Pours a very emerald green. Louches nicely, with a nice layering effect if you go slowly, before the whole drink becomes a nice greyish cloud (with subtle blues and yellow highlights). My bottle, I can barely smell anything from it. Even in the glass I'm mostly just picking up the alcohol, but there are hints of peppermint and cooking spices behind that. After louching I can barely smell anything, but there's maybe the ever so slight added hint of funky fruit.

Flavor- maybe my bottle just isn't very good. It's good, but I'm just not as impressed as everyone else seems to be, not even close. Everything about this is just way too subtle. I have to go with pretty low water ratios to get it to a point where I can even pick out flavors. Mainly I'm noticing the wormwood and anise, but everything is very balanced- maybe TOO balanced? It's really hard to pick anything out individually because everything is blended into one (kind of nondescript) profile, I think. The mouthfeel is nice. The finish to me seems a bit peppery and lasts a while, so at least that's a bit interesting.

Overall I think everything is too subtle. I like the nouvelle-orléans because it's more unique and also the flavors in that one stand out more. It's hard for me to even know what I'm experiencing while I'm drinking this (almost finished a 200ml bottle and every time I drink from it I feel the same way). I feel almost confused trying to figure it out. There's nothing offensive or bad about it, and I can definitely tell that high quality ingredients and distillation are at work here, and it is enjoyable. But compared to upper-tier absinthe it just doesn't leave a solid impression for me. Honestly I would rather have any other Jade, Walton Waters, or probably even a bottle of Vieux Pontarlier than this. But those are all great or very good absinthes, and this is still a high quality drink.
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My favorite of the Jades
Overall rating
A natural clear forest-green with hints of yellow. The louche is thick and "milky" but not one-dimensional at all, with blue highlights on the rim.

The aroma is rich and creamy, foreshadowing the mouthfeel (which is quite possibly the richest of any absinthe I've tried.) The flavors are creamy and darker-toned -- I can recall one review or forum post saying that the taste is somewhat reminiscent of warm chocolate chip cookies, and there's something uncannily spot on about that observation.

Not only my favorite of all the Jade absinthes, but one of my favorite absinthes of all time.
Top 50 Reviewer 6 reviews
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1901: Death of the Victorian Era
Overall rating
Color: Clear, olive green, dark, gold, amber, yellow highlights.

Louche: Dark milky green, olive and amber. Thick.

Aroma: Smells like what you’d imagine as an old apothecary elixir. Herbal, chartreuse, spicy, anise, wintergreen, spearmint, lemon zest, medicinal, spirity.

Flavor: Deep, dark and robust. Bitter and dry. Mildly astringent. Herbs are very well blended. Anise is there but does not stand out. There's definitely some wood ageing. Flavors of wood, leather, salt, gin, pine. A bit of juicy fruit when sugar is added. Full creamy mouth-feel.

Finish: Herbs dissipate and leave a zesty bitterness. Salty, leather taste remains. Tongue-numbing. Hint of cough medicine near the end.

Overall: A very complex and interesting absinthe. It is dark, robust and masculine. I really enjoy it but it’s quite intense, not an absinthe I would drink often. For me this is an absinthe I would drink late at night, with candlelight while watching a dark Victorian period piece such as Dracula or Penny Dreadful.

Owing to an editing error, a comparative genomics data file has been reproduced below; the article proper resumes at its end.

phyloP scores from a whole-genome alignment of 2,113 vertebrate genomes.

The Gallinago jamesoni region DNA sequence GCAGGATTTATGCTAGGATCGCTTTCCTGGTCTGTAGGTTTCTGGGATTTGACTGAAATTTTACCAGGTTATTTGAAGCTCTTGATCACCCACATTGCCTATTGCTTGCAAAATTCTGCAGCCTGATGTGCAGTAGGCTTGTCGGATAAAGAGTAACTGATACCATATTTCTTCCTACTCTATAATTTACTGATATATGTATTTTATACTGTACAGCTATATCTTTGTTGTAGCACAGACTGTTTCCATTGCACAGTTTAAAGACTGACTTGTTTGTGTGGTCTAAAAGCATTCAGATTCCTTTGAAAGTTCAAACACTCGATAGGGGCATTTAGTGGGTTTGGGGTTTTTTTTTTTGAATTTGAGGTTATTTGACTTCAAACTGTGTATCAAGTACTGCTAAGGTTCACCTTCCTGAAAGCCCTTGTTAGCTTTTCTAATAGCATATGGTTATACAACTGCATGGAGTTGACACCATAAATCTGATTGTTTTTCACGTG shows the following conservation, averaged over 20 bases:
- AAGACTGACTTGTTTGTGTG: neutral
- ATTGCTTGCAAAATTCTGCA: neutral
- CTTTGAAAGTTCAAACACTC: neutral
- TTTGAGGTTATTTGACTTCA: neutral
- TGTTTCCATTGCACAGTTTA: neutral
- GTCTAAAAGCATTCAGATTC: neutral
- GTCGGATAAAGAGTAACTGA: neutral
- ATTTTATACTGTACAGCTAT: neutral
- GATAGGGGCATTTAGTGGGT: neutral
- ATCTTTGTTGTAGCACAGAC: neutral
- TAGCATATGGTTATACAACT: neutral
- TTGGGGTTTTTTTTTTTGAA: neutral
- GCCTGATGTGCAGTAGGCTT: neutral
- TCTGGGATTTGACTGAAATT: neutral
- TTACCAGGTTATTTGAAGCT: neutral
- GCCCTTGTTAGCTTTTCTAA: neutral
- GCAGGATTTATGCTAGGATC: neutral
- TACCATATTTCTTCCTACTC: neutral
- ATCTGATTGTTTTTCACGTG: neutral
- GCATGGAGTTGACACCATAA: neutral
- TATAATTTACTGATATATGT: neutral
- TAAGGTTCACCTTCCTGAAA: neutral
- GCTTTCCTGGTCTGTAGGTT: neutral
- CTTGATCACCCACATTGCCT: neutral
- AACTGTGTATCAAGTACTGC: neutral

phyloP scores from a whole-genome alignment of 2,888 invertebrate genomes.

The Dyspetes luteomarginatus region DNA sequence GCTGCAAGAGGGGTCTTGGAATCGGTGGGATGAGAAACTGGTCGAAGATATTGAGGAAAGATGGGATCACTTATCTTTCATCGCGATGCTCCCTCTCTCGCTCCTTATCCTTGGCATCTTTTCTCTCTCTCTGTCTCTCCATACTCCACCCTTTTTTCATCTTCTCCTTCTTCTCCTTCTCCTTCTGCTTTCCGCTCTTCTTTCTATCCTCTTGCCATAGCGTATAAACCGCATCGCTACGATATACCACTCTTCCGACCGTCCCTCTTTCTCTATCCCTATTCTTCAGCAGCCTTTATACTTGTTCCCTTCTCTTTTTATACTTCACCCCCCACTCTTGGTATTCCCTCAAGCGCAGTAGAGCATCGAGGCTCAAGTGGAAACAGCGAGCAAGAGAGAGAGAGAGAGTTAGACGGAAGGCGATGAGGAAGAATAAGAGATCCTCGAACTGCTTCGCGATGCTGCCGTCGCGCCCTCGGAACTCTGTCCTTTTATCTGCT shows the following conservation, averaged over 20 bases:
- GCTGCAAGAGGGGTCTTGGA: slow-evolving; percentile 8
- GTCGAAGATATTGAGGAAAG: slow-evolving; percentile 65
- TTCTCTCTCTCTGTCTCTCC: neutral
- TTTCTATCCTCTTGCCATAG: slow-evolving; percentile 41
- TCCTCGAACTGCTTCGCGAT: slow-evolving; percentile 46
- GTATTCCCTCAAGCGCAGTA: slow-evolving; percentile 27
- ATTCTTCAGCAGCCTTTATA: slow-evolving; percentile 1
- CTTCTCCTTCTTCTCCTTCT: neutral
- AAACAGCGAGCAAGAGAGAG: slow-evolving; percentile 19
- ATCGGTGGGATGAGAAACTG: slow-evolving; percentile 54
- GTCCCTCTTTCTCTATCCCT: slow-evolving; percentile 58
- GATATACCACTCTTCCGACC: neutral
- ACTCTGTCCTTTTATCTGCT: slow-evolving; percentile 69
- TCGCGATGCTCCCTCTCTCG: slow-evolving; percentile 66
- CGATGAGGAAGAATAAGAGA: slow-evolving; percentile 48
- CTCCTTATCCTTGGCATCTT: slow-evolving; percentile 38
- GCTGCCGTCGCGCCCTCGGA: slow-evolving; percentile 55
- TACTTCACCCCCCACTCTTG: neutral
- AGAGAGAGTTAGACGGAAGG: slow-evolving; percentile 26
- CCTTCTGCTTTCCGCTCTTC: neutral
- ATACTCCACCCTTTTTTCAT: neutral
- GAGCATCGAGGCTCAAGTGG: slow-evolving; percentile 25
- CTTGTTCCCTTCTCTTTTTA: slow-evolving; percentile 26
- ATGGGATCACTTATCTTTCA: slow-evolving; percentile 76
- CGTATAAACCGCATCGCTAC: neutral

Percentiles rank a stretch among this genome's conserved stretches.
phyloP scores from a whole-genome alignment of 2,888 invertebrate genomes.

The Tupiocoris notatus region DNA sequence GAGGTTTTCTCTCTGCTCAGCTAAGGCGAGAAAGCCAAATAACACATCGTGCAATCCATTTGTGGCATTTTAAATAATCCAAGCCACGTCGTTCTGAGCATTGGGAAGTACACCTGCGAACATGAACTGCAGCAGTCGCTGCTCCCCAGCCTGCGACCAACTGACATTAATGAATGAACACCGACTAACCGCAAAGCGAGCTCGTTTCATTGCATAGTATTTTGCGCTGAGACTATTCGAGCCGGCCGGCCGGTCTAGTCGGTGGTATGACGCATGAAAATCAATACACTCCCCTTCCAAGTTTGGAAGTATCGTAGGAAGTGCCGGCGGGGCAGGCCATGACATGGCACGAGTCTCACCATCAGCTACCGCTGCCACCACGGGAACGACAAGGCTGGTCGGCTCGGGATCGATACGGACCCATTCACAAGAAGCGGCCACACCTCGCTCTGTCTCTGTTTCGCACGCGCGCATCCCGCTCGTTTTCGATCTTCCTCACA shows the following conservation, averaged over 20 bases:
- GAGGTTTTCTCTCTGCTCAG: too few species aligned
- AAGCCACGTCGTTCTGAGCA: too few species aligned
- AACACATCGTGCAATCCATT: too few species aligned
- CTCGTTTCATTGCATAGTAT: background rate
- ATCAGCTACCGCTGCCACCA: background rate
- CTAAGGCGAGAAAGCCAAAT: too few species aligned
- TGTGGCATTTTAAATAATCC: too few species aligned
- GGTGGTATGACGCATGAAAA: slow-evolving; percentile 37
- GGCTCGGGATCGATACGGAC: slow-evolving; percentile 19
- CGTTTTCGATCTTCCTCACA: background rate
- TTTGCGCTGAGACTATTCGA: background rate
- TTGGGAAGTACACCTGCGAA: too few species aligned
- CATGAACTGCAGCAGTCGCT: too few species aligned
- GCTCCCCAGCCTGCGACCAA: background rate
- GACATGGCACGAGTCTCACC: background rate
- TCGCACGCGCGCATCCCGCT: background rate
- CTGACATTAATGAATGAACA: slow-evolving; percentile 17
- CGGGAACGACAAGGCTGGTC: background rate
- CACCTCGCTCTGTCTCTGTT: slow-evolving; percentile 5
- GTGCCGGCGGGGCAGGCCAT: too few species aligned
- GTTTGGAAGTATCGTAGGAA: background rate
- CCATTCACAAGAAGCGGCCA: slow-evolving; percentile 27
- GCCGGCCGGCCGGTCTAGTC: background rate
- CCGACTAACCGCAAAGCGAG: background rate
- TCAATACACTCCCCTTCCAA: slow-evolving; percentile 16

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PerFection 1901
(Updated: October 31, 2014)
Overall rating
So much has been said about this absinthe - and it's really that good. I'd give Eddy a nudge up on the PF for complexity... but she is still a stunner and deserves the 5 star sweep I'm providing. Serious perfection in a glass.

Mid-2013 bottling.

I had the opportunity to have a glass of this alongside ~1900 Pernod Fils and the similarities are spot on. Not exactly the same, of course... Take out the astringency and woodiness from the pre-ban and BOOM. Astounding.
Top 10 Reviewer 47 reviews
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The True Heir to Pernod Fils
Overall rating
PF 1901, 2013 Bottling

I had great expectations for the 1901 even before tasting it, but suffice to say that they were well and truly vindicated: It is truly the smoothest, most balanced modern absinthe I have ever tasted.

The louche and aroma are its strongest points, with the floral aroma filling the room and whetting the appetite. With the addition of ice cold water, the light greenish product starts to develop billowing clouds and swirls, eventually setting into a completely opaque, light greenish concoction. It seems to be just right at 1:4 to 1:4.5 dilution, with half a cube of sugar.

The PF 1901 is deceptively refreshing: it is far too easy to go through two to three glasses without feeling any alcohol heat - it is THAT smooth thanks to the superb quality of the marc base, it almost seems non-alcoholic - an incredible feat for a 68% ABV distillate. The mouthfeel is rounded, like drinking liquid silk. As for the taste, it is laced with moderate spice on the head, but rapidly mellows into anise and a particularly pronounced fennel body, segueing into slight bitterness of a distinctive wormwood finish. The perfect holy trinity, no one herb predominates; all key ingredients can be tasted in equal portion - it's nothing especially unorthodox, but goes back to the basics, albeit leaps and bounds better than any other marque today.

Although I have not yet had a sample of vintage Pernod Fils, the Jade, when judged by its own merits, is the contemporary iteration of a traditional absinthe par excellence, with everything as it should be. The paragon of refinement.